Nine days to Becoming Magic: What do I know about #metoo?

It’s a fair question. I’m happily married to a wonderful man. I’ve never been sexually assaulted. Not by a significant other, a trusted family member, a stranger, a friend. I know people who have, though. Several.

Think about that for a minute. I know several people (I could name about six) who have been a victim of a violent crime. If I know 600 people (and that’s generous because I’m practically a hermit) and I could name six who have told me what happened to them (and it varies all along the spectrum of sexual assault from date rape to outright attack), then one out of a hundred people I know have suffered from this crime. If you count the number of women who have been sexually harassed or touched inappropriately against their will, that number skyrockets. It’s probably more like one in five.

That’s where #metoo gets its power. The sheer number of women who have suffered from this crime is overwhelming. And the rest of us? We live in fear of it. That’s me. When my mother sent me off to college it was after a strict talking to about what could happen. I already knew of course. Even in my small town, bad things happened. A teenage girl my older brother knew was raped and killed when I was a child. During my sophomore year in college, a woman was raped and killed about a block away from my apartment.

Now I’m a middle age woman and I’m still aware of how men look at me. Over the years I’ve read more and more about sexual assaults and I know better than ever what men can do to a woman. I have had moments when I’ve been certain I was in danger, when I would reach for my keys and line them up between my knuckles like claws (a move I was taught in a self-defense course), when I would go into the nearest lighted building because I thought maybe someone was following me.

And now I have a daughter.

#Metoo isn’t just about having survived an attack. It’s about women banding together to prevent those attacks from happening. It’s about creating a world where our daughters don’t have to live in fear and wear their keys like weapons. It’s about taking charge of our lives and our happiness. And that’s what Becoming Magic is about. As a romance writer, I can’t do much to change the world, but I can refuse to put the dangerous fantasies in my books. I’m changing. I hope my genre will change, too.

She looked around, spotting Connor almost immediately. She took a half step toward him and froze, stumbling a little, her eyes on the dark-haired man at the next table. He was the large, powerful type you got used to seeing in Hollywood. The kind who worked out at a gym first thing in the morning and then again at night. He was good-looking in a slick, well-kept way. Nothing about this man was an accident.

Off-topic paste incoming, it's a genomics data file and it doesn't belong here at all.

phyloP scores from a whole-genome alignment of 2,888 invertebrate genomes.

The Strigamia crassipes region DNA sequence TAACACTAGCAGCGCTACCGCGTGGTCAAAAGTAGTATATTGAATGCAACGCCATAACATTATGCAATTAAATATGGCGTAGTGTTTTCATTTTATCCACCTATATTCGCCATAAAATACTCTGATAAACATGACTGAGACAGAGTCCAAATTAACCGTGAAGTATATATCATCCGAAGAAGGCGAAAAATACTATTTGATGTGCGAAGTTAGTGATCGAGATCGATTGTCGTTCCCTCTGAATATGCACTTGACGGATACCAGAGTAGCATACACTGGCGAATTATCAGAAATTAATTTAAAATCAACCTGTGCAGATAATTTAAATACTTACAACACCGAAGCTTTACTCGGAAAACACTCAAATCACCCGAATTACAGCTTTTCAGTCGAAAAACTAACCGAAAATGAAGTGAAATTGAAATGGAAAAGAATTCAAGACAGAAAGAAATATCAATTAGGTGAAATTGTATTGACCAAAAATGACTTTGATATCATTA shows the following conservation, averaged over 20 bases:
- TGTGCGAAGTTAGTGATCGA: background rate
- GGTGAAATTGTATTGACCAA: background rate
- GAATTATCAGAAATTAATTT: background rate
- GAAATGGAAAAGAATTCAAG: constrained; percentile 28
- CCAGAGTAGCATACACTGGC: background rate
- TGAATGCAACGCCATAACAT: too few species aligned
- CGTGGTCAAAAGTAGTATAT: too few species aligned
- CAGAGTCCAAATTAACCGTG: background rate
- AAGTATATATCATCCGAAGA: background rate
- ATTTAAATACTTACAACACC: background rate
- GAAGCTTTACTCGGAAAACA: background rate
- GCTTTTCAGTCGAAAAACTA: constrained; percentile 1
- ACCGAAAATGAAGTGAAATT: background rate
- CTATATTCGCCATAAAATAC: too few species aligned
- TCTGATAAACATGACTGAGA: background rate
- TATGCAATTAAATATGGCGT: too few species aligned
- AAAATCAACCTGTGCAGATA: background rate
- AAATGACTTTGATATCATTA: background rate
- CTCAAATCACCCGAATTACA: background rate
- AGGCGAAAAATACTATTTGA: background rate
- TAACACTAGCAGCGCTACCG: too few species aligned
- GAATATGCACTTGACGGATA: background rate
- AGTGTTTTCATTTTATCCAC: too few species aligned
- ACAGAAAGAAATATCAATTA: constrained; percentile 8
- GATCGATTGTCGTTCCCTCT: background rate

And nothing about his appearance should make her want to find the nearest potted plant and puke in it, but that was exactly how she felt, nonetheless. She felt hot and cold in quick fluctuations. She swallowed hard against the bile that rose in her throat and wheeled around, knocking into a waiter with a tray full of glasses as she did, sending them flying with a crystalline clatter.

The icy water erased the need to throw up, but not the need to flee. She wanted to look over her shoulder, to see if Connor had seen, but nothing mattered except getting away now. The world whirled and refocused on a narrow aisle leading her away and she followed.

Looking back while facing the future

IMG_3378Yesterday my oldest son graduated. What does that have to do with writing and my blog? You’re right. Absolutely nothing.

Except.

Except I didn’t start writing seriously until I became a mother. I will not presume to speak for all women, but my creativity is, I think, closely linked to my maternal drive. After all, I’d never had less time to write than after I became a mother, but since then I’ve written thirteen novels. And, interestingly, I have seen my writing grow, not just quantitatively but also qualitatively, with my children.

Other than that, what does my son’s graduation have to do with my writing. Probably nothing.

Except.

Except now he’s old enough to—if he wanted—pick up one of my books and start reading. He’s certainly old enough to run into someone else who’s read my books or to have a friend who, out of curiosity, picks up one of my books to read. It’s a half frightening thought. I don’t write or publish anything I am ashamed of having read, regardless of by whom, but it’s always a possibility that anything I put out there will change someone’s perception of me. And that’s now a possibility I have to face with my child.

Other than that, surely my son’s graduation doesn’t have anything to do with my writing. Right?

Except.

Except I can’t help wondering how it will sneak into my writing. I often find my life events do. Especially emotional ones, and this one is a doozy. How does the love between a parent and child change when a parent has to face that the child no longer truly needs her in his day-to-day life? It will surely change, and probably deepen into something I haven’t yet experienced. Since I write about love, this will probably factor into my writing in ways I cannot yet predict.

So, while I look back on my past writing with pride and see how it matured with my children, I also face forward and embrace the changes yet to come.

And speaking of changes…

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Coming soon